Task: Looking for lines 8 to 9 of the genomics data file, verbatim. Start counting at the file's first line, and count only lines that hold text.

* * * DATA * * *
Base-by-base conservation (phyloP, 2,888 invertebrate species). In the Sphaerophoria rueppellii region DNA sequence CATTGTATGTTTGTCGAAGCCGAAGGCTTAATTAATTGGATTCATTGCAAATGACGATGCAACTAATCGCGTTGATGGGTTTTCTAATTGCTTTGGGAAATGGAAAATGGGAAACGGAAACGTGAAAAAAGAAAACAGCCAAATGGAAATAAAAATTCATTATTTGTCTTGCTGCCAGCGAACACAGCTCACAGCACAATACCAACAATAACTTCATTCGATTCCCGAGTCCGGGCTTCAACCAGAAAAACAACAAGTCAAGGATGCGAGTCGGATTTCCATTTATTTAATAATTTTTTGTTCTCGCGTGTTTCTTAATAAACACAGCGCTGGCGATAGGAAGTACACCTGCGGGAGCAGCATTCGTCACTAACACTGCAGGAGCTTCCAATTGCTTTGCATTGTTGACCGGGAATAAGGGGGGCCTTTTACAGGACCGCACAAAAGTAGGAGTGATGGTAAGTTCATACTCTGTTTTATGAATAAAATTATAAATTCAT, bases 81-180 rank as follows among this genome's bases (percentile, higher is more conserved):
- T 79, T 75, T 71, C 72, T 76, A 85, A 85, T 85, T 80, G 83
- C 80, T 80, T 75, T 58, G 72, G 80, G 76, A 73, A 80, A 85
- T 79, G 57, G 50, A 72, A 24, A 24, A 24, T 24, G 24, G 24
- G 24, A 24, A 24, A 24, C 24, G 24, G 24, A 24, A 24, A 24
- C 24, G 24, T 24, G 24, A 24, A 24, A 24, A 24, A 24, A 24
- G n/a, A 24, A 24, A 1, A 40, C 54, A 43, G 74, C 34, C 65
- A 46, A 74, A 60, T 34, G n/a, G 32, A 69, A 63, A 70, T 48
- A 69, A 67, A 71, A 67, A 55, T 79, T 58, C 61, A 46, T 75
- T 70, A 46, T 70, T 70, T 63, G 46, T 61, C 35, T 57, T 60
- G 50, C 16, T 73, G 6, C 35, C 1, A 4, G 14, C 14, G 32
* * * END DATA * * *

- A 46, A 74, A 60, T 34, G n/a, G 32, A 69, A 63, A 70, T 48
- A 69, A 67, A 71, A 67, A 55, T 79, T 58, C 61, A 46, T 75